I can't say that I really get comic books (although I will go see every Marvel movie in existence), but I love the myth of Orpheus. This isn't my favorite interpretation, but it is an interesting one. It's very surreal and very 1960s Italian, and the artwork can be pretty great. The book seems to be after those small glimpses...more
míol mór
Hugo Pratt, Una ballata del mare salato (1967)
Dino Buzzati, Poema a fumetti (1969)

Una cosa �� certa: la graphic novel �� un'invenzione italiana.
Quest'opera, in particolare, ha tutte le carte in regola per rientrare nella categoria: concept, unit�� della visione, maturit��. Buzzati, che ha 63 anni quando pubblica il Poema, si era gi�� cimentato con la narrativa illustrata: ad es. in La famosa invasione degli orsi in Sicilia, che per�� nelle sue bibliografie viene definito 'libro per ragazzi il...more
zaCk S
ordinarily, when i give a 1-star review, i give the book a pass and realize that it might not be bad, it's just, "not for me." but there are always exceptions. now, i hate to say anything negative about a book ever (unless it's non-fiction, and is guilty of bad reporting). i believe that the act of completing a work of fiction is a commendable feat and should be congratulated. and i feel the same in this instance. i DO however, think this is a bad book.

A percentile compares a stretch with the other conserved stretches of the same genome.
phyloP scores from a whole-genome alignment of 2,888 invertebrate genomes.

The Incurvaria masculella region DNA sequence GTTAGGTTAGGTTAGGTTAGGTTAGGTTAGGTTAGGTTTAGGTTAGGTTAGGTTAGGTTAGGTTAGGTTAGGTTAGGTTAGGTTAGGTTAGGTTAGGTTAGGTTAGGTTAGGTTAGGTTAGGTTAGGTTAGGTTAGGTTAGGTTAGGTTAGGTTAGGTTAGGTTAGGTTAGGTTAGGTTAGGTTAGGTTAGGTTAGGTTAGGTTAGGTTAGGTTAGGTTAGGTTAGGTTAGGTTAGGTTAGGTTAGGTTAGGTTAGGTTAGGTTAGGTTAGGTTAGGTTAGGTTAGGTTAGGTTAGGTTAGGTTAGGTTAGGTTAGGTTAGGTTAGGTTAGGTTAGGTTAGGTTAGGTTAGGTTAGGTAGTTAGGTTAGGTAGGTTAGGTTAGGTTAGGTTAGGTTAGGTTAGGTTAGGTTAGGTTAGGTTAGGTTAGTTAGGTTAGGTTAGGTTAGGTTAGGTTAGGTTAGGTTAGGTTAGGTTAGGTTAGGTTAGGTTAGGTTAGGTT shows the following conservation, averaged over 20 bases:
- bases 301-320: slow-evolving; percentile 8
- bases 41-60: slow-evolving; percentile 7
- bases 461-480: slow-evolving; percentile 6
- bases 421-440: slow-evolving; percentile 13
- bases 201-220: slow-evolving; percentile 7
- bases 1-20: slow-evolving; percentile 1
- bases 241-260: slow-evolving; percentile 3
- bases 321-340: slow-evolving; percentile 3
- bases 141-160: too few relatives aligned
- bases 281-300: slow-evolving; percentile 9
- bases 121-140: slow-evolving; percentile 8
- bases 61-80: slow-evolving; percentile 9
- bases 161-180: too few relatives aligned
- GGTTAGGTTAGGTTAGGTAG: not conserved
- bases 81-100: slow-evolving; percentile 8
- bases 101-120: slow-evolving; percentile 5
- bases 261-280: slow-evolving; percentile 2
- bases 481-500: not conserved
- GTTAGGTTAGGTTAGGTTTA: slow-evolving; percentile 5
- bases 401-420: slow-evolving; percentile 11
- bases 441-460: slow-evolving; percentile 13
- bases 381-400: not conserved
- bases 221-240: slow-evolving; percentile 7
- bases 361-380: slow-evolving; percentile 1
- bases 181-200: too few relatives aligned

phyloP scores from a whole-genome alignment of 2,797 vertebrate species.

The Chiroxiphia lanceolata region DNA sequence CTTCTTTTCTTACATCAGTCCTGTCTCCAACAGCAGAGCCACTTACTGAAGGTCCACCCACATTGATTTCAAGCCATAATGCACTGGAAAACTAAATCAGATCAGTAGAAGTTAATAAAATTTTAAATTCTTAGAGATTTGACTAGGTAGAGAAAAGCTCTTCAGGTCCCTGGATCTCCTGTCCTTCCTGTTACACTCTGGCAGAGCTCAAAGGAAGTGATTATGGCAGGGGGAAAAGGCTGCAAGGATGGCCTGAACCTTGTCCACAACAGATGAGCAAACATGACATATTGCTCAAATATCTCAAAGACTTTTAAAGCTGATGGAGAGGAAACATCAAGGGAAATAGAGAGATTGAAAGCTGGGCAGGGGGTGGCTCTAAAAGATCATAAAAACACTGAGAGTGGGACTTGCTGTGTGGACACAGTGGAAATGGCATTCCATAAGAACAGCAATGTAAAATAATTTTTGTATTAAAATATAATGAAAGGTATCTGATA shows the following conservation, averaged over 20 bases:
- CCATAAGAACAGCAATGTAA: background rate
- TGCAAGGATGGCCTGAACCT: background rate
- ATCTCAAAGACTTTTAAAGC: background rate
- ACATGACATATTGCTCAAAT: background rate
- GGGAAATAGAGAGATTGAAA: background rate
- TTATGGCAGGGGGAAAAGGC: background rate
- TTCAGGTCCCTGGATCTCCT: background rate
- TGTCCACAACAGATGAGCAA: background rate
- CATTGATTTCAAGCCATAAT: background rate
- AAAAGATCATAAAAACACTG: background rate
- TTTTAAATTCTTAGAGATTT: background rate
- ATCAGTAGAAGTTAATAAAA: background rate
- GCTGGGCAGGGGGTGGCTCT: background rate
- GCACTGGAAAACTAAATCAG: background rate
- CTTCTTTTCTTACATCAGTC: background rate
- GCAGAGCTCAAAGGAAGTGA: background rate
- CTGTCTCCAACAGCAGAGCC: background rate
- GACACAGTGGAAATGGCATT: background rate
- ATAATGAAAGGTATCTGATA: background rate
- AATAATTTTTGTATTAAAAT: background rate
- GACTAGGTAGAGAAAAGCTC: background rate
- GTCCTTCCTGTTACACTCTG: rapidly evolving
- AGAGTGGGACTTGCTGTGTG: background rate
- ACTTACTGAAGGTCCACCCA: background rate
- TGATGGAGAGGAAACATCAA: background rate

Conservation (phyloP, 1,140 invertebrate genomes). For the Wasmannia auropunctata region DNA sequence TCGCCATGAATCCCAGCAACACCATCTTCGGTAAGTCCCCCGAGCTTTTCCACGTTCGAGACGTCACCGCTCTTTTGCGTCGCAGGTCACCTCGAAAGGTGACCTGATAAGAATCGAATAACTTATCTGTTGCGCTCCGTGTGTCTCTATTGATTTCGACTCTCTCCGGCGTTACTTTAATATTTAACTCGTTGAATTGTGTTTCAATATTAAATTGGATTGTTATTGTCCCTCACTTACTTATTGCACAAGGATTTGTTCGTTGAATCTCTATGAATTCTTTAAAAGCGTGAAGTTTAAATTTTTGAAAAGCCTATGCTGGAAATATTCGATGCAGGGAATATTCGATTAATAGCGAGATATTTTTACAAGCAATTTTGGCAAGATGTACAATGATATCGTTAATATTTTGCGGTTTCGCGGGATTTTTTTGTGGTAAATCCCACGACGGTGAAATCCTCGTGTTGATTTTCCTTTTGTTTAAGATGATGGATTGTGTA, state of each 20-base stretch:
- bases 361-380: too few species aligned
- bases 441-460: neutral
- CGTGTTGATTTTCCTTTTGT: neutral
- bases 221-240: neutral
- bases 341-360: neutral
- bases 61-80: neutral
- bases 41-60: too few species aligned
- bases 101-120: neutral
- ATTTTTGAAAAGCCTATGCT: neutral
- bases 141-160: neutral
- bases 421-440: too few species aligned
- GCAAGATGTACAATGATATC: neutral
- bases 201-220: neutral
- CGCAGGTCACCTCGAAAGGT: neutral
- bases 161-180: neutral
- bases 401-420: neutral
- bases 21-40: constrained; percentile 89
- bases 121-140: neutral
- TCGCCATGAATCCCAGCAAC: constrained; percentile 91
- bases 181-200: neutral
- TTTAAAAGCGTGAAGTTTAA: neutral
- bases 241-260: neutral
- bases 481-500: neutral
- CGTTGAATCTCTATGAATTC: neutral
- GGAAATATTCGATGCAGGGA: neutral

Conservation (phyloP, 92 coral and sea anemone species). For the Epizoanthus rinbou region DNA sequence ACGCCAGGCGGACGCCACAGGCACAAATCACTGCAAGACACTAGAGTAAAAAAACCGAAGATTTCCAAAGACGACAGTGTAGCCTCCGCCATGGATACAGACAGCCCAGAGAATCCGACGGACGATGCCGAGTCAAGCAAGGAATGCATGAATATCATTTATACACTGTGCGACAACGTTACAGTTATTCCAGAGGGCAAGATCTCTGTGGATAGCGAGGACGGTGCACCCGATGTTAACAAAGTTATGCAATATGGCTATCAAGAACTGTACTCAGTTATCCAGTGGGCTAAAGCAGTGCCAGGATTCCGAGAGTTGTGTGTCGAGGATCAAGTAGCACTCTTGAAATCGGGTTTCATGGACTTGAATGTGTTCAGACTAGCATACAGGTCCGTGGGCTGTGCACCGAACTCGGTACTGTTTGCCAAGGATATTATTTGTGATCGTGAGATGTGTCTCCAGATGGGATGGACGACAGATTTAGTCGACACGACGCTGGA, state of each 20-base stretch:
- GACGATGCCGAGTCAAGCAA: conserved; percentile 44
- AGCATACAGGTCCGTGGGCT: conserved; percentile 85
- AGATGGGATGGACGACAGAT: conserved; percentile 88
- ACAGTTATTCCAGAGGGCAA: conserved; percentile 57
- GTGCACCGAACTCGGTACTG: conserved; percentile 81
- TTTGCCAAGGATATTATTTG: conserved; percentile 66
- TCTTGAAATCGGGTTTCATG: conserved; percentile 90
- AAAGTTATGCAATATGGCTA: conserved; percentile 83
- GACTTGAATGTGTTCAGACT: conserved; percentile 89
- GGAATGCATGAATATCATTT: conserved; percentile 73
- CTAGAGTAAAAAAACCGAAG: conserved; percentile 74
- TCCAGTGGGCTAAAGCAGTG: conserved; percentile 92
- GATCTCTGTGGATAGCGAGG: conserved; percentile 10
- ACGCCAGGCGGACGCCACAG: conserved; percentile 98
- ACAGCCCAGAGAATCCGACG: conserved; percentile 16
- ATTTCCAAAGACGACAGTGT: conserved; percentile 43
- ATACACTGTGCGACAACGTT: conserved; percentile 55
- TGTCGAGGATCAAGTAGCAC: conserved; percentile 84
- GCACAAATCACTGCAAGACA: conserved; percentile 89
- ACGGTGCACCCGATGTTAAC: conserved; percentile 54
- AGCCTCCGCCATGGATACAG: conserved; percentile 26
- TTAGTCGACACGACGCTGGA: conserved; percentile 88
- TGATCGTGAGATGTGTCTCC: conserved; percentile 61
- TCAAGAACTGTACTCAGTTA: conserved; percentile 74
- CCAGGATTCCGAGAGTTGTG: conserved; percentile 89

of course, this was originally published i...more
Alex V.
There are many that might say a Cinemax-porn, rock star laden, Italian, book-length, psychedelic comic book from 1969 is not their thing. Or they might think it is their thing and then they see it's a thin reselling of the Orpheus and Eurydice myth, the one where the egocentric singer gets to visit the land of the dead to retrieve his lover and they botch the escape from hell at the gate to the living world, and that kills it for them. You might offer that it's a European pop star, but no one li...more
Gonçalo Serra